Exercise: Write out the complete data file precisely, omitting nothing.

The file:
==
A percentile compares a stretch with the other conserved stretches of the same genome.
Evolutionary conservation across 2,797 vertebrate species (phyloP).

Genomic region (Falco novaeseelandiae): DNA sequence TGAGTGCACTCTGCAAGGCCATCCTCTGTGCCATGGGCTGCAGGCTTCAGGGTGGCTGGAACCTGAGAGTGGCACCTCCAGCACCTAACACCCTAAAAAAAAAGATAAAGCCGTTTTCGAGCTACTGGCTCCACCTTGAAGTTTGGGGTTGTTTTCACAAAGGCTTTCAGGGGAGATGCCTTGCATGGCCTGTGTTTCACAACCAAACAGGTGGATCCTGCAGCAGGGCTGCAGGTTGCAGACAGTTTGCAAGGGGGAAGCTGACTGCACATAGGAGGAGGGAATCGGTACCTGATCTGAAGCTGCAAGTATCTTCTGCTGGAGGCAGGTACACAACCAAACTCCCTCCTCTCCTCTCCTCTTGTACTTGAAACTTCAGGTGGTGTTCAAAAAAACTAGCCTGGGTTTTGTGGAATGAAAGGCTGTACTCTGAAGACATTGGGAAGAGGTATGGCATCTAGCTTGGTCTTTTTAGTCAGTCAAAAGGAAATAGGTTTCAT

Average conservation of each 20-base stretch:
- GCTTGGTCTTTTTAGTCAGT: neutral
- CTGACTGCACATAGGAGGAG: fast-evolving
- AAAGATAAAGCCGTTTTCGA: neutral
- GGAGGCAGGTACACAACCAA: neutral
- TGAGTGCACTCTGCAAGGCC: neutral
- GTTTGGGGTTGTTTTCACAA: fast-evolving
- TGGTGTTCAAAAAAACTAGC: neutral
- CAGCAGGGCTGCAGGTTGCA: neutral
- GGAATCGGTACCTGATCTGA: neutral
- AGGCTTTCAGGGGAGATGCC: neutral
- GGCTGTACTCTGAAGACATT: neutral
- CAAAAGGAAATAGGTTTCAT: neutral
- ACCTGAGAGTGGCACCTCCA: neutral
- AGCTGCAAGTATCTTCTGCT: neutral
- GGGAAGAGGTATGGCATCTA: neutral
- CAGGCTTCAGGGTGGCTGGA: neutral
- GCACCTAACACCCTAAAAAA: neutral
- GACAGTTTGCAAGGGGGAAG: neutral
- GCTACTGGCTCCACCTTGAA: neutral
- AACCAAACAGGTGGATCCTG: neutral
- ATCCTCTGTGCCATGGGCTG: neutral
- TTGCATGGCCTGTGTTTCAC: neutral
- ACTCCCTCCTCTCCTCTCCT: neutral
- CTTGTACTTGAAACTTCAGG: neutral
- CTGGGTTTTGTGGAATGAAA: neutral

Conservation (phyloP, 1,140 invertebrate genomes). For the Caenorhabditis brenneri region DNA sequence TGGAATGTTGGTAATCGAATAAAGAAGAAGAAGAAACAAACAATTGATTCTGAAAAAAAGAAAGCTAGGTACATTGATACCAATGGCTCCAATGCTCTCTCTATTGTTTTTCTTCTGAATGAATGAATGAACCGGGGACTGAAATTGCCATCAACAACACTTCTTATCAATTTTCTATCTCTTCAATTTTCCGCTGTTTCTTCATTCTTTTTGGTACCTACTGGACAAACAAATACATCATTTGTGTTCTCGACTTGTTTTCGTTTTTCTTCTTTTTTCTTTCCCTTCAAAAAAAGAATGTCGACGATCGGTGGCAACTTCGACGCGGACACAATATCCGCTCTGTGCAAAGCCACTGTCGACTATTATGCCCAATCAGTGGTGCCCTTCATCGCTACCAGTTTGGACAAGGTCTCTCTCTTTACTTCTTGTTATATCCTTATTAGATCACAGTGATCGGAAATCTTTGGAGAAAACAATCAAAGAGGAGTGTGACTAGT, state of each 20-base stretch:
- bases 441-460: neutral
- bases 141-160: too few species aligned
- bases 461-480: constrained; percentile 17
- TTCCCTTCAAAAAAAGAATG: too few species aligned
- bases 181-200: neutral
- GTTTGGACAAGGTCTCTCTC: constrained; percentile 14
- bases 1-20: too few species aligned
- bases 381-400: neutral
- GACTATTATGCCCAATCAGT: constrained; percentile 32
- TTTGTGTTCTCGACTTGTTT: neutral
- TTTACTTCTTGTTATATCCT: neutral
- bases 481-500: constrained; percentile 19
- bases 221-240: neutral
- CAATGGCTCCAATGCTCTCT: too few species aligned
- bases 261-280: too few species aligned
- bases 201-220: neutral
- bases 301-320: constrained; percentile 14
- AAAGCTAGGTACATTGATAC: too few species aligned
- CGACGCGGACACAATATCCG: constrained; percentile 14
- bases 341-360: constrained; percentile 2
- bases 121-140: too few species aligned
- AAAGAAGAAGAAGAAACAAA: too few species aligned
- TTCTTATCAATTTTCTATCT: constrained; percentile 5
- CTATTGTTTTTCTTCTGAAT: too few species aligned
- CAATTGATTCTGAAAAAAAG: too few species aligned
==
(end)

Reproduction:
A percentile compares a stretch with the other conserved stretches of the same genome.
Evolutionary conservation across 2,797 vertebrate species (phyloP).

Genomic region (Falco novaeseelandiae): DNA sequence TGAGTGCACTCTGCAAGGCCATCCTCTGTGCCATGGGCTGCAGGCTTCAGGGTGGCTGGAACCTGAGAGTGGCACCTCCAGCACCTAACACCCTAAAAAAAAAGATAAAGCCGTTTTCGAGCTACTGGCTCCACCTTGAAGTTTGGGGTTGTTTTCACAAAGGCTTTCAGGGGAGATGCCTTGCATGGCCTGTGTTTCACAACCAAACAGGTGGATCCTGCAGCAGGGCTGCAGGTTGCAGACAGTTTGCAAGGGGGAAGCTGACTGCACATAGGAGGAGGGAATCGGTACCTGATCTGAAGCTGCAAGTATCTTCTGCTGGAGGCAGGTACACAACCAAACTCCCTCCTCTCCTCTCCTCTTGTACTTGAAACTTCAGGTGGTGTTCAAAAAAACTAGCCTGGGTTTTGTGGAATGAAAGGCTGTACTCTGAAGACATTGGGAAGAGGTATGGCATCTAGCTTGGTCTTTTTAGTCAGTCAAAAGGAAATAGGTTTCAT

Average conservation of each 20-base stretch:
- GCTTGGTCTTTTTAGTCAGT: neutral
- CTGACTGCACATAGGAGGAG: fast-evolving
- AAAGATAAAGCCGTTTTCGA: neutral
- GGAGGCAGGTACACAACCAA: neutral
- TGAGTGCACTCTGCAAGGCC: neutral
- GTTTGGGGTTGTTTTCACAA: fast-evolving
- TGGTGTTCAAAAAAACTAGC: neutral
- CAGCAGGGCTGCAGGTTGCA: neutral
- GGAATCGGTACCTGATCTGA: neutral
- AGGCTTTCAGGGGAGATGCC: neutral
- GGCTGTACTCTGAAGACATT: neutral
- CAAAAGGAAATAGGTTTCAT: neutral
- ACCTGAGAGTGGCACCTCCA: neutral
- AGCTGCAAGTATCTTCTGCT: neutral
- GGGAAGAGGTATGGCATCTA: neutral
- CAGGCTTCAGGGTGGCTGGA: neutral
- GCACCTAACACCCTAAAAAA: neutral
- GACAGTTTGCAAGGGGGAAG: neutral
- GCTACTGGCTCCACCTTGAA: neutral
- AACCAAACAGGTGGATCCTG: neutral
- ATCCTCTGTGCCATGGGCTG: neutral
- TTGCATGGCCTGTGTTTCAC: neutral
- ACTCCCTCCTCTCCTCTCCT: neutral
- CTTGTACTTGAAACTTCAGG: neutral
- CTGGGTTTTGTGGAATGAAA: neutral

Conservation (phyloP, 1,140 invertebrate genomes). For the Caenorhabditis brenneri region DNA sequence TGGAATGTTGGTAATCGAATAAAGAAGAAGAAGAAACAAACAATTGATTCTGAAAAAAAGAAAGCTAGGTACATTGATACCAATGGCTCCAATGCTCTCTCTATTGTTTTTCTTCTGAATGAATGAATGAACCGGGGACTGAAATTGCCATCAACAACACTTCTTATCAATTTTCTATCTCTTCAATTTTCCGCTGTTTCTTCATTCTTTTTGGTACCTACTGGACAAACAAATACATCATTTGTGTTCTCGACTTGTTTTCGTTTTTCTTCTTTTTTCTTTCCCTTCAAAAAAAGAATGTCGACGATCGGTGGCAACTTCGACGCGGACACAATATCCGCTCTGTGCAAAGCCACTGTCGACTATTATGCCCAATCAGTGGTGCCCTTCATCGCTACCAGTTTGGACAAGGTCTCTCTCTTTACTTCTTGTTATATCCTTATTAGATCACAGTGATCGGAAATCTTTGGAGAAAACAATCAAAGAGGAGTGTGACTAGT, state of each 20-base stretch:
- bases 441-460: neutral
- bases 141-160: too few species aligned
- bases 461-480: constrained; percentile 17
- TTCCCTTCAAAAAAAGAATG: too few species aligned
- bases 181-200: neutral
- GTTTGGACAAGGTCTCTCTC: constrained; percentile 14
- bases 1-20: too few species aligned
- bases 381-400: neutral
- GACTATTATGCCCAATCAGT: constrained; percentile 32
- TTTGTGTTCTCGACTTGTTT: neutral
- TTTACTTCTTGTTATATCCT: neutral
- bases 481-500: constrained; percentile 19
- bases 221-240: neutral
- CAATGGCTCCAATGCTCTCT: too few species aligned
- bases 261-280: too few species aligned
- bases 201-220: neutral
- bases 301-320: constrained; percentile 14
- AAAGCTAGGTACATTGATAC: too few species aligned
- CGACGCGGACACAATATCCG: constrained; percentile 14
- bases 341-360: constrained; percentile 2
- bases 121-140: too few species aligned
- AAAGAAGAAGAAGAAACAAA: too few species aligned
- TTCTTATCAATTTTCTATCT: constrained; percentile 5
- CTATTGTTTTTCTTCTGAAT: too few species aligned
- CAATTGATTCTGAAAAAAAG: too few species aligned